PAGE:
THREE 20-SOMETHINGS AND THE WEB: INTERNET MARKETING EMERGES AS A CREATIVE PRESENCE WITH BIG CLIENTS

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They built fires together at a Massachusetts summer camp before they were teen-agers-one boy from the U.K., the other from New York.

Now, just over a decade later, they're firing up marketing on the Internet for companies like Sony Electronics, MCI Communications Corp., Foote, Cone & Belding and Leo Burnett Co.

Close friends and penpals since those campfire days, Brit Peter Bray, 22, and New Yorker Michael Bratter, 24, saw the marketing potential for the Internet long before many others. Early last year, the two formed Internet Marketing Inc., a Portland, Ore. company that has become well-known for its creative work in an industry where Internet developers are fast becoming a dime a dozen.

"Your average Web presence offers viewers a few static pages, much like a magazine advertisement," said Mr. Bray, a graduate of Reed College in Portland with a degree in marketing psychology. "The notion of an online magazine is a misnomer. You can't judge Internet presence in terms of home pages; it just doesn't make sense."

Called a "garage band developer of online services" by one agency that has worked with it, Internet Marketing Inc. created World Wide Web sites for Sony Music bands Black Sabbath and Ned's Atomic Dustbin. The sites, which can be accessed at http://www.sony.com, include trivia contests, discussion areas, musician profiles and interviews and album clips. The company is also developing Internet programs for Sony Film and Sony Interactive.

"They're young, aggressive, tenacious and have an acute understanding of the medium," said Mark Ghuneim, VP-video promotion at Sony Music division Columbia Records. "Black Sabbath was created with a limited budget, but their creativity spilled through regardless of price."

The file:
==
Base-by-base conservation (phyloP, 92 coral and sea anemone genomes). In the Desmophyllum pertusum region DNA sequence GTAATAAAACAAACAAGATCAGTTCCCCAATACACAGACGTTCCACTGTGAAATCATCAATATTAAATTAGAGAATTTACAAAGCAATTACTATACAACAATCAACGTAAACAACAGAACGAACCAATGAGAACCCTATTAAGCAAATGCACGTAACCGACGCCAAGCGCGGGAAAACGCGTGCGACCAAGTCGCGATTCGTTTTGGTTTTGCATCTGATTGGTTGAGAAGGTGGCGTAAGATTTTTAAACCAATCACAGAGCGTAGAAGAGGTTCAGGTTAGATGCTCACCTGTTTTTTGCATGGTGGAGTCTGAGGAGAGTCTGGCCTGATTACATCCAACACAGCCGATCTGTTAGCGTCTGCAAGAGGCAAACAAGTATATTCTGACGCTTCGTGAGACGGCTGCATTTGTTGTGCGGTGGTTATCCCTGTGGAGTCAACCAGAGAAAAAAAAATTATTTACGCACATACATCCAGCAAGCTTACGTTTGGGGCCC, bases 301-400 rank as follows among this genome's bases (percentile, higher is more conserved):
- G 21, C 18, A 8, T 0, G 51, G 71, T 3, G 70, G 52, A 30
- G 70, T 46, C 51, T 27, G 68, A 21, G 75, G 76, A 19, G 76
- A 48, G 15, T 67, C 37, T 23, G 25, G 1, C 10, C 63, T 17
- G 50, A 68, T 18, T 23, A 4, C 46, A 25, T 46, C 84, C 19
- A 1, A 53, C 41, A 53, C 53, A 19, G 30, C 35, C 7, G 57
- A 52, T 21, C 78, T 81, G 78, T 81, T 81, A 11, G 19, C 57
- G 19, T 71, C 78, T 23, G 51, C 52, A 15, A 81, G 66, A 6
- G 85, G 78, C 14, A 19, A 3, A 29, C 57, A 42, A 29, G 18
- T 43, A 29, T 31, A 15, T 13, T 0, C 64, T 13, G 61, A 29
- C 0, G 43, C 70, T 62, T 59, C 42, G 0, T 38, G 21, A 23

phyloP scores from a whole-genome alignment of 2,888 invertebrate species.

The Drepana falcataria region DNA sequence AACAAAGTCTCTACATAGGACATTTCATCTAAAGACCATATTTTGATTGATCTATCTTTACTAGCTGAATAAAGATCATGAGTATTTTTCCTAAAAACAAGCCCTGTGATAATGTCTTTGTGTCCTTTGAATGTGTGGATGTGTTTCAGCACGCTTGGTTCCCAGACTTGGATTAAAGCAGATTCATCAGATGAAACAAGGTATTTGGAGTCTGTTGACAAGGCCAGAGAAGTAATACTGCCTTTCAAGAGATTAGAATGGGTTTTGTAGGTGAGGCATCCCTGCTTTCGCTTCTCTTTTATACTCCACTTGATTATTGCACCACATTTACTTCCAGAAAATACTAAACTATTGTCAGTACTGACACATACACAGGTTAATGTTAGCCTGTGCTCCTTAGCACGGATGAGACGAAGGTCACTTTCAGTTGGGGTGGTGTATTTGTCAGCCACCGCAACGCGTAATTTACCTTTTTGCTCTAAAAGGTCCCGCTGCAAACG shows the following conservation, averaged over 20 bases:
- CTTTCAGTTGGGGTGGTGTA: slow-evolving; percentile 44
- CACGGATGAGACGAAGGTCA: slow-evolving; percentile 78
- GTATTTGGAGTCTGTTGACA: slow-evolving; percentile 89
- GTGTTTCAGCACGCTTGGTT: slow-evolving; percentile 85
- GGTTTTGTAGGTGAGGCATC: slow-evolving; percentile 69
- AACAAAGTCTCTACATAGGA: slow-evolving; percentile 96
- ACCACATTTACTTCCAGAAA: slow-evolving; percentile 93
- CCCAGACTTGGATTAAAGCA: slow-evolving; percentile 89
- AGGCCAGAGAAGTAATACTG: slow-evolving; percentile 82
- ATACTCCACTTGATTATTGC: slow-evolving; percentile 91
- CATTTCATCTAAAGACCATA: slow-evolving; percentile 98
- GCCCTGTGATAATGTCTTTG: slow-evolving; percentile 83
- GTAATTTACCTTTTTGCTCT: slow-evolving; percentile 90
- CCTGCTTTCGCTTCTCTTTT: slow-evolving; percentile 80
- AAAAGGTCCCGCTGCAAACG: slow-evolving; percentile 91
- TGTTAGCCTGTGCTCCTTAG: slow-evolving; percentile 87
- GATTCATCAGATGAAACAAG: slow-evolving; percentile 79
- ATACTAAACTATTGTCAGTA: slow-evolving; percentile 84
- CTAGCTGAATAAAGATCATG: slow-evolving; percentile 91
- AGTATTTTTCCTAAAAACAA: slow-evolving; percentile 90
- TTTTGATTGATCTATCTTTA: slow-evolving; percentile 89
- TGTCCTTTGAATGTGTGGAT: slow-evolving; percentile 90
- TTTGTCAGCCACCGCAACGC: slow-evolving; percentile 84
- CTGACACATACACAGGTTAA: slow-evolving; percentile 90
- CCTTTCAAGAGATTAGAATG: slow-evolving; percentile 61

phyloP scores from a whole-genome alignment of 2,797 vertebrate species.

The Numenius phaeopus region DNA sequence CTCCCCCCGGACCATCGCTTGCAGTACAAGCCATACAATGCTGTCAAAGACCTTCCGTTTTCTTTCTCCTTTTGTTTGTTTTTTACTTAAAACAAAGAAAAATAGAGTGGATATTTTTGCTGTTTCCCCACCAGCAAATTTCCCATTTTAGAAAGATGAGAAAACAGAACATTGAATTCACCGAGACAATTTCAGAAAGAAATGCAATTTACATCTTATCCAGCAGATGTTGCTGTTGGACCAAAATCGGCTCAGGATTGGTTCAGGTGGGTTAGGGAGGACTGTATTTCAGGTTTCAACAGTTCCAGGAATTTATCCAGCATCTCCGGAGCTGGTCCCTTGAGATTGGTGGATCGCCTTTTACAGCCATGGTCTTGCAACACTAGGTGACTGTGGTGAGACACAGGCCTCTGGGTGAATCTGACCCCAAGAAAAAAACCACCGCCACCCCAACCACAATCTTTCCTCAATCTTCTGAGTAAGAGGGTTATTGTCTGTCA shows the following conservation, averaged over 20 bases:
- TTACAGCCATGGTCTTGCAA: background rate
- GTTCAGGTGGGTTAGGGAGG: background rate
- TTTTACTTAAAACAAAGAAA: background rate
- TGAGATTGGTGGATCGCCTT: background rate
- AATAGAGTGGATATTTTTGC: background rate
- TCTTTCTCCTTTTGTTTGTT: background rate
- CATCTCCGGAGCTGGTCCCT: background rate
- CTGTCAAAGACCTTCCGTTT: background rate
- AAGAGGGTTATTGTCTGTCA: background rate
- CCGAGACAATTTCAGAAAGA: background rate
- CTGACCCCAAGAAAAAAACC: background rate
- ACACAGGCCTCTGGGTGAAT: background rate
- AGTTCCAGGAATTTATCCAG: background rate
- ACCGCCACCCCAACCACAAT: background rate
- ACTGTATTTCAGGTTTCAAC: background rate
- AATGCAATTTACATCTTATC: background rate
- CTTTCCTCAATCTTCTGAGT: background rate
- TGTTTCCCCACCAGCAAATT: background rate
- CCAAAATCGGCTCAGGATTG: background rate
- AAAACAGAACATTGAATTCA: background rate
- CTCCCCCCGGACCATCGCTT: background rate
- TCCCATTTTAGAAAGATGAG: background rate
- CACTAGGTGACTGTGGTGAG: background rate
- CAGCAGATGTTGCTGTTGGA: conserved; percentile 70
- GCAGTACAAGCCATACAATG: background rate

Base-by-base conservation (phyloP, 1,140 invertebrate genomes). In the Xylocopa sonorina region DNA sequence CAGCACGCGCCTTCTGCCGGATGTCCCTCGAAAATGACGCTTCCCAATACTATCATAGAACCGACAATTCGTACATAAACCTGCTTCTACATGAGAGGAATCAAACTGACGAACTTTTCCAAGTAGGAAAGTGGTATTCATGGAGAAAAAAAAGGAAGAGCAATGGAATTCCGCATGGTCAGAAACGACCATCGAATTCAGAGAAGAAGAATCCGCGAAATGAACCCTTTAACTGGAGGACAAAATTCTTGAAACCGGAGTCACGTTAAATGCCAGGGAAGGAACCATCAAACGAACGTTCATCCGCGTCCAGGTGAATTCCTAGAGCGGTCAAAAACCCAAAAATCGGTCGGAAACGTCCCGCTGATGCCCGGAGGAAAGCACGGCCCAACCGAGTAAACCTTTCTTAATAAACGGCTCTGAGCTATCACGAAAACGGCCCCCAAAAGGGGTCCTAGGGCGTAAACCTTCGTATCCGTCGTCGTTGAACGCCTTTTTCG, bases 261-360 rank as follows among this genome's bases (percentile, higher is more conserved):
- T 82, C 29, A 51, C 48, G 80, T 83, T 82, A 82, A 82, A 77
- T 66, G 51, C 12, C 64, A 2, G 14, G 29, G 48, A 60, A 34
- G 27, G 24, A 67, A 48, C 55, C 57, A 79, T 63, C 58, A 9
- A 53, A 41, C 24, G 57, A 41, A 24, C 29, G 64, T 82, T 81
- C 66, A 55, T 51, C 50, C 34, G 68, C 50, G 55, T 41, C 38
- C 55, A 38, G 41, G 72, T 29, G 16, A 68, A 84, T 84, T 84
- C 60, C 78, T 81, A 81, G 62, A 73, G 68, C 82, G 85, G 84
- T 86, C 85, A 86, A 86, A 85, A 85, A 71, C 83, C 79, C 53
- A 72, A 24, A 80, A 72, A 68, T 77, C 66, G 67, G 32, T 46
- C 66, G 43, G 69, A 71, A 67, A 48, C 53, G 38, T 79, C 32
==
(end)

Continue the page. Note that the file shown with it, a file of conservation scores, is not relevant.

Web site development, construction and maintenance can cost anywhere from $10,000 to more than $200,000.

Internet Marketing Inc. also is producing online promotions for a client of Margeotes Fertitta & Weiss, New York. Other projects include building Internet architecture for Miller Freeman Publishing and internetMCI; online research for Burnett and consulting work for agencies Bates USA and Wunderman Cato Johnson.

Last week, Internet Marketing Inc. pitched Levi Strauss (and agency FCB) to sponsor an online application that would "bridge the gap between cyberspace and the real world," said Mr. Bratter.

The principals have diverse backgrounds. Mr. Bratter studied film at Vassar College and worked in production at Tarlow Advertising and in marketing at MTV. Mr. Bray has been online for more than 10 years; before the Web became widely known, he created software to analyze Internet newsgroups' marketing potential.

Galen Huntington, 23, director of software development, learned complex computer coding when he was eight years old, has developed his own transaction encryption standard and is the type to "laugh at math equations."

With nine employees and revenue nearing seven figures, Internet Marketing Inc. is moving to bigger offices in Portland and considering opening a second office in San Francisco's Multimedia Gulch.

"There are a bunch of marketing people that look at protocols on the World Wide Web, and then there are people like Peter who have grown up using the Internet and are familiar with the demographics and style," said Geoff Katz, director of interactive production at Foote, Cone & Belding, San Francisco. "He has a different perspective that flies in the face of what conventional marketers might think the 'net is for."

Said Mr. Bray, "Average users don't want to read copy or look at fancy graphics. They want to communicate. Sites that do not let users at least steer the direction of information are inappropriate ... they're boring, dry and passe."

Internet Marketing Inc.'s site (http://cybersight.com) allows users to chat, post art on a "Graffiti Wall" and play games.

Internet Marketing Inc. also is involved in the development of a major project-sponsored by companies including Intel Corp., GTE, Nike, U S West, and Tele-Communications Inc.-that will allow users to explore the city of Portland via computer.

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